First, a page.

UN agency struggles for donations as need to feed Zimbabwe grows
The UN's World Food Programme warns that it will have to cut food rations for hungry people in Zimbabwe this month in order to make its stretched resources go further.
The relief agency reports that it will have to feed four million people in November, compared with the two million people who received rations in October, the first month it was operating on a large scale in the country during the current crisis.
Because of the cuts, each person will now receive a cereal ration of 10 kilograms per month, down from 12 kilograms, and one kilogram of pulses (a porridge made of peas or beans) per month, down from 1.8 kilograms.
Emilia Casella, a spokeswoman for the World Food Programme, says the situation will only get worse, because the agency has not received any funding commitments to cover relief for the country past December.
"There is currently no food in the pipeline for distributions in January and February, and we expect in the early part of 2009 that the number of people in Zimbabwe who will need assistance will reach 5.1 million people," Casella said.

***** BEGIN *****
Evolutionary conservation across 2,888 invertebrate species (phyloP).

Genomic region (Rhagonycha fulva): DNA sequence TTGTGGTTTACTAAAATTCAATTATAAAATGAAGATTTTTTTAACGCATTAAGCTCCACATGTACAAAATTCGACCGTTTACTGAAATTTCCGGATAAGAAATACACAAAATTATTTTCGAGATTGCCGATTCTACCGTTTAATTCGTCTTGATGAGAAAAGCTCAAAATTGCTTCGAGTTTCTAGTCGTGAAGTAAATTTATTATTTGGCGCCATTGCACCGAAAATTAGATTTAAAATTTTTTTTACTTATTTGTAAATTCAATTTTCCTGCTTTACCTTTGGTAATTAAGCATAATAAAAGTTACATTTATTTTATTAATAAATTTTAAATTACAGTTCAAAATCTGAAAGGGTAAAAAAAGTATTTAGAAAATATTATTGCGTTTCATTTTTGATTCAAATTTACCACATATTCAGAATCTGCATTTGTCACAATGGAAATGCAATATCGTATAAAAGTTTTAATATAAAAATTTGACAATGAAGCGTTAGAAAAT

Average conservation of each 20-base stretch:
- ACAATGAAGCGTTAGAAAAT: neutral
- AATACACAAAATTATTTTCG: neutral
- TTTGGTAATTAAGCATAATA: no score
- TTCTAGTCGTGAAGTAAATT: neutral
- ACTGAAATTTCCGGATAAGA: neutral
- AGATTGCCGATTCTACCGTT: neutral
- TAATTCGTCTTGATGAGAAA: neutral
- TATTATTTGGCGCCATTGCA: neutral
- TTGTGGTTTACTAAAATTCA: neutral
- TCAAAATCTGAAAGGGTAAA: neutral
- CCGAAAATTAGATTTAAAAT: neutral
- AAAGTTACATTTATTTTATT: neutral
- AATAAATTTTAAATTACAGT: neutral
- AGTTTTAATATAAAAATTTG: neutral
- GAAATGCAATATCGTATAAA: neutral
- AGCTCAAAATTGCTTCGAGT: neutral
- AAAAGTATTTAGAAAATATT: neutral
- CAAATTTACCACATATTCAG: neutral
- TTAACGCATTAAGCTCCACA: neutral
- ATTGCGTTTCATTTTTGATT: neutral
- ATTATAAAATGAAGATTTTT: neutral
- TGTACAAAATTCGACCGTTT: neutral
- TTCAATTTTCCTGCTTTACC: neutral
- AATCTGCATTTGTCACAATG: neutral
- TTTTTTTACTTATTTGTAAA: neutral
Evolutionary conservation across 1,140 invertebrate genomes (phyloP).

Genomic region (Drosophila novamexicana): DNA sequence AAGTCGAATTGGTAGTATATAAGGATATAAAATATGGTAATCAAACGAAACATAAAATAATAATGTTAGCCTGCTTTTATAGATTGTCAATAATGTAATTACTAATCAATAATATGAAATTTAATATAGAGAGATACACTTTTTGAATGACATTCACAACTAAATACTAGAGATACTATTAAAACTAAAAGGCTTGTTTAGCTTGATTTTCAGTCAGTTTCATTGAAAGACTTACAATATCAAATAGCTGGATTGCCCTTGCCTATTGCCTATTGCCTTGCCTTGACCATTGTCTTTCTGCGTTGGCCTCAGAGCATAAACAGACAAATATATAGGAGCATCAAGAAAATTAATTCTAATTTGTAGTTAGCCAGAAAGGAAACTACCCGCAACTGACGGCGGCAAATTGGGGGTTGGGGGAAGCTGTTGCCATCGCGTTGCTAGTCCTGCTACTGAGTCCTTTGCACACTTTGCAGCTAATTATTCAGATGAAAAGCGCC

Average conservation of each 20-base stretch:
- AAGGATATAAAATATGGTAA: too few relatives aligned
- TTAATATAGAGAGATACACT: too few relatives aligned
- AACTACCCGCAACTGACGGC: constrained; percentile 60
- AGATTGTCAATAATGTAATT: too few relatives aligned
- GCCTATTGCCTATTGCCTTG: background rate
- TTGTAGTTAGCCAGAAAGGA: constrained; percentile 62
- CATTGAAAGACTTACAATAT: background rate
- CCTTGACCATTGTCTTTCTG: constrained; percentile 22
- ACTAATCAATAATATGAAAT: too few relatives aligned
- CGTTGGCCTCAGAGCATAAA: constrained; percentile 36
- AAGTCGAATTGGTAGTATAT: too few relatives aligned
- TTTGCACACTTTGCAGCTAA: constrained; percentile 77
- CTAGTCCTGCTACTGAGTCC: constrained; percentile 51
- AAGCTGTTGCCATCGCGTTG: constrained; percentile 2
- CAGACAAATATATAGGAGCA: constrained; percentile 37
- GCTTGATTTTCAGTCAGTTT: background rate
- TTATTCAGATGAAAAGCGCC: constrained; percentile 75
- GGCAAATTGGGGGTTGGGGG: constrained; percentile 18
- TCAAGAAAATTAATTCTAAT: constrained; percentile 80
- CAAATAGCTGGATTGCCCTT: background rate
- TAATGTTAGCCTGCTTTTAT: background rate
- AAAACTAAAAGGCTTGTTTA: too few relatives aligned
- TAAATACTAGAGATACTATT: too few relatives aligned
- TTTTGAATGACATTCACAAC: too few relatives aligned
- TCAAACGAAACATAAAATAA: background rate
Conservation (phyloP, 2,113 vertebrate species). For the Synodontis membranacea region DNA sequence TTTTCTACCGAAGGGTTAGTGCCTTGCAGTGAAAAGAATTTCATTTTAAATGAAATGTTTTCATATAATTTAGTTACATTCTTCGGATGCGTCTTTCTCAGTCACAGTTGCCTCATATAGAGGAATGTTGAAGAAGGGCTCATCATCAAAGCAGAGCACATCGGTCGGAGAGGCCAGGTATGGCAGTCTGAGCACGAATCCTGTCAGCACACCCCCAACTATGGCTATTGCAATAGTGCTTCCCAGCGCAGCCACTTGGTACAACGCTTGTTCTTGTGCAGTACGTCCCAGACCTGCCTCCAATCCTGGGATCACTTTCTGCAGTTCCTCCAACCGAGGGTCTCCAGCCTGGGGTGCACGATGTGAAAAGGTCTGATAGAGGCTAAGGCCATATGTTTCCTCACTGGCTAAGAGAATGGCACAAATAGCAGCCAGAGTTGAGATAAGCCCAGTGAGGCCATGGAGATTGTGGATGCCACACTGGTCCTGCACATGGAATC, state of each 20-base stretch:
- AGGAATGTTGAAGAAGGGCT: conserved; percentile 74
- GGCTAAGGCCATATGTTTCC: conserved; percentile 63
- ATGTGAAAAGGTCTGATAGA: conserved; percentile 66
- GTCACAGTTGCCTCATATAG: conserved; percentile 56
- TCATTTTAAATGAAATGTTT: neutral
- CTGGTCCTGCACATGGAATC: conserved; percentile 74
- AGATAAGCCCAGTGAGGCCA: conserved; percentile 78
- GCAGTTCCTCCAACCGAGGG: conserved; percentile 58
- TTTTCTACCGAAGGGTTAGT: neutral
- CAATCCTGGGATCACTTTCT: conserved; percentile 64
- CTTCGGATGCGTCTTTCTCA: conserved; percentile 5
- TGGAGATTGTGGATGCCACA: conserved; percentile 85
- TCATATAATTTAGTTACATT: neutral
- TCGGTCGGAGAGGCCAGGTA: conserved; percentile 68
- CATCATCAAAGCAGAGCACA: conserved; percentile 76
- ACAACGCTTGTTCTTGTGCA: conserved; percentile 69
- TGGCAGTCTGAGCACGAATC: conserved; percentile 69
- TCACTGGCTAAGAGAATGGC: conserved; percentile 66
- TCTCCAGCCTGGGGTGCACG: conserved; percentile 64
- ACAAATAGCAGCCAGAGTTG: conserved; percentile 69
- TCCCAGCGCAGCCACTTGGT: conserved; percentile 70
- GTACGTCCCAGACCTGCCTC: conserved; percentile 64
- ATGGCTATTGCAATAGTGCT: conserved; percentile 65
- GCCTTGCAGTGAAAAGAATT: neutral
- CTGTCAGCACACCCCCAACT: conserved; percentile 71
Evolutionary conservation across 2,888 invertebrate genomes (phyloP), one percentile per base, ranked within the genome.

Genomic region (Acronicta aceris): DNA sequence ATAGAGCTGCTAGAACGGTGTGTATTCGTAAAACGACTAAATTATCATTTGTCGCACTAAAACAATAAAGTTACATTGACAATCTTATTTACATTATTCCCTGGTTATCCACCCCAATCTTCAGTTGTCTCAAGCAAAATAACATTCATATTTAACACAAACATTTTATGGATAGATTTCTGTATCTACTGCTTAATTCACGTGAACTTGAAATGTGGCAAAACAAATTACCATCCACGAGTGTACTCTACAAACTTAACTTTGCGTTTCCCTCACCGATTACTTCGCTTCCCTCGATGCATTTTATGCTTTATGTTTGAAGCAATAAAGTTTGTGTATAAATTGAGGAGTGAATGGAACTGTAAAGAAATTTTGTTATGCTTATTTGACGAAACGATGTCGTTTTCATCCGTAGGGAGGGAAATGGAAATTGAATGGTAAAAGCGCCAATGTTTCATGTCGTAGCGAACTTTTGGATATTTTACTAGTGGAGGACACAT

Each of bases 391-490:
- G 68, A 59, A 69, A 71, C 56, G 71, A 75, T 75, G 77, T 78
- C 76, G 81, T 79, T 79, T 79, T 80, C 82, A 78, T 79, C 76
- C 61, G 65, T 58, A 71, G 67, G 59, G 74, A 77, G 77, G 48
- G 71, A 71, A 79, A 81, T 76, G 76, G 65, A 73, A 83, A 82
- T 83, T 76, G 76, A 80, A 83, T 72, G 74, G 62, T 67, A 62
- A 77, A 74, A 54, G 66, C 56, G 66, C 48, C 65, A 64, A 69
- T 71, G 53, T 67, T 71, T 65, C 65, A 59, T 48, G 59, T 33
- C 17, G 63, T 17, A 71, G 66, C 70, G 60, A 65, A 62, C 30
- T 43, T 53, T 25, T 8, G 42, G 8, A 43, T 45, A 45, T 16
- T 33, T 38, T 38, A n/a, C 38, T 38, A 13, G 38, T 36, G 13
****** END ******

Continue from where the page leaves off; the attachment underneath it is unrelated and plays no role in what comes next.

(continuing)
That would amount to 45 per cent of the country's population.
Not a single dollar has been pledged for Zimbabwe, though the agency had appealed for $140 million US from donors around the world to cover the first three months of 2009.
Casella said Zimbabweans are resorting to drastic measures in order to survive in the face of an economic collapse that put seeds and fertilizer out of the reach of many subsistence-level farmers.
Their plight has been made worse by poor growing weather and the fact that AIDS has sapped the workforce of labourers.
Casella said many people are surviving on only one small meal a day or eating wild foods, and hungry families are being forced to exchange their precious livestock for buckets of corn.
If money is pledged for the relief effort, it will still take six to eight weeks to put the wheels in motion to get the new food aid to the country, she added.